Ladies and gentlemen,
The real novelty of this year's European Semester exercise is that we deepen our focus on investment.
By identifying investment priorities for each Member State, we operationalise how we want to streamline the use of EU funds.
Many of these investment priorities can and will be supported by the Cohesion Funds for 2021 to 2027.
It is clear that this support cannot cover everything, but we are forcefully moving towards a stronger link between the European Semester and EU funding.
So that a part of the EU budget is used to support the reforms we have agreed with the Member States.
Today's country specific recommendations allow us to focus on the main issues that need further attention.
Almost half of them address labour market and social affairs - a further sign of how social the Semester has become.
I would like to focus on five key issues we have identified.
(1)Employment, including quality of employment. Even though employment is at a record level, we see large differences between countries, regions and population groups. Some regions are left behind. Temporary and atypical work is disturbingly frequent in some countries. In-work poverty is increasing.
(2)Social protection. The rise of non-standard work and self-employment forces us to rethink how we make sure all people in work are adequately covered. An erosion of social protection leaves workers insufficiently protected and our social security poorer.
(3)The rapidly changing world of work demands from us to adapt and to innovate. Investing in people is key for sustainable and inclusive growth. But we also need to address inequalities in education and training. Everybody must have equal access to quality education. This includes life-long learning. Otherwise we endanger the long-term prosperity of our societies.
(4)And then we have another challenge: With our ageing societies, sustainability of pensions, healthcare and long-term care require a hard think. We must ensure positive reforms are not retracted, costs don't balloon and intergenerational fairness is maintained.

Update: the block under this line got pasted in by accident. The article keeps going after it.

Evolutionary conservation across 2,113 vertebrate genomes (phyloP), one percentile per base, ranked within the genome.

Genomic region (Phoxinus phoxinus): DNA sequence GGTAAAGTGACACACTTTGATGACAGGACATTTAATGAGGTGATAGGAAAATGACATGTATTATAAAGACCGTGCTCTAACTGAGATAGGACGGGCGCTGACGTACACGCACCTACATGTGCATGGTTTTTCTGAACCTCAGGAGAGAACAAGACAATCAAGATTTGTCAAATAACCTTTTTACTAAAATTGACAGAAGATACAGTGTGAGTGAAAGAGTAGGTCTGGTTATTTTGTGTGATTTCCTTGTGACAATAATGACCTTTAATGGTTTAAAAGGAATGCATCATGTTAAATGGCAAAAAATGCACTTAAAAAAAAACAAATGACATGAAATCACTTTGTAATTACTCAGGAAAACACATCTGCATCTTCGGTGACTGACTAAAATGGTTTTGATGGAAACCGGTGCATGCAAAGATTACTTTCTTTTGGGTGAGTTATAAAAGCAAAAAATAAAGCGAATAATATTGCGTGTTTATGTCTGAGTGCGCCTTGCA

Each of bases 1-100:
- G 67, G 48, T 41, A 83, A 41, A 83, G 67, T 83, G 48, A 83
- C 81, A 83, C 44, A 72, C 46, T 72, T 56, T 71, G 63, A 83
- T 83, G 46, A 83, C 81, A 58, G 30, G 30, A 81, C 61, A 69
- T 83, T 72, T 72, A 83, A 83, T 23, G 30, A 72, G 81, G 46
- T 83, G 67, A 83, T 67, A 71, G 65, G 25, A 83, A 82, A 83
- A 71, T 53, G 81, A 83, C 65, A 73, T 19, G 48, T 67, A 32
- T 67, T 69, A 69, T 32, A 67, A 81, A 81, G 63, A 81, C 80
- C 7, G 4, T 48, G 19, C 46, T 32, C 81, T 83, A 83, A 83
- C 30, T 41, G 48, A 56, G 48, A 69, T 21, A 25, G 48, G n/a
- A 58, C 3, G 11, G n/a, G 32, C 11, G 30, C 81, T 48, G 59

(5)Equality between men and women keeps improving but with a persisting gender pay gap and employment gap, it is clear that we are not there yet. The new rules on work-life balance are a milestone that can help improve the situation. But Member States will need to implement this on the ground. And complement it with affordable and quality childcare and long-term care facilities.
While there is work to do, we have built a stable ground on which the next Commission can continue this effort.
The employment and social outlook in Europe is developing in the right direction:
We are still at record levels of employment with now 241 million people in jobs in Europe. Unemployment, at 6.4% in April, is now below the lowest point attained before the crisis. The improvement is even more remarkable for young people, whose unemployment rate went from a peak of almost 24% in spring 2013 to 14.2% today. And poverty and social exclusion are going down.
This shows that our policies are bearing fruit. The European Pillar of Social Rights is crucial to continue delivering. It is the basis for all future policies and investment priorities for improving working and living conditions across the EU.
Our recommendations adopted today are essential to build a more equal and prosperous future. They will guide the Member States in using EU cohesion money wisely in the period 2021-2027.
I call on Member States to translate these recommendations into action.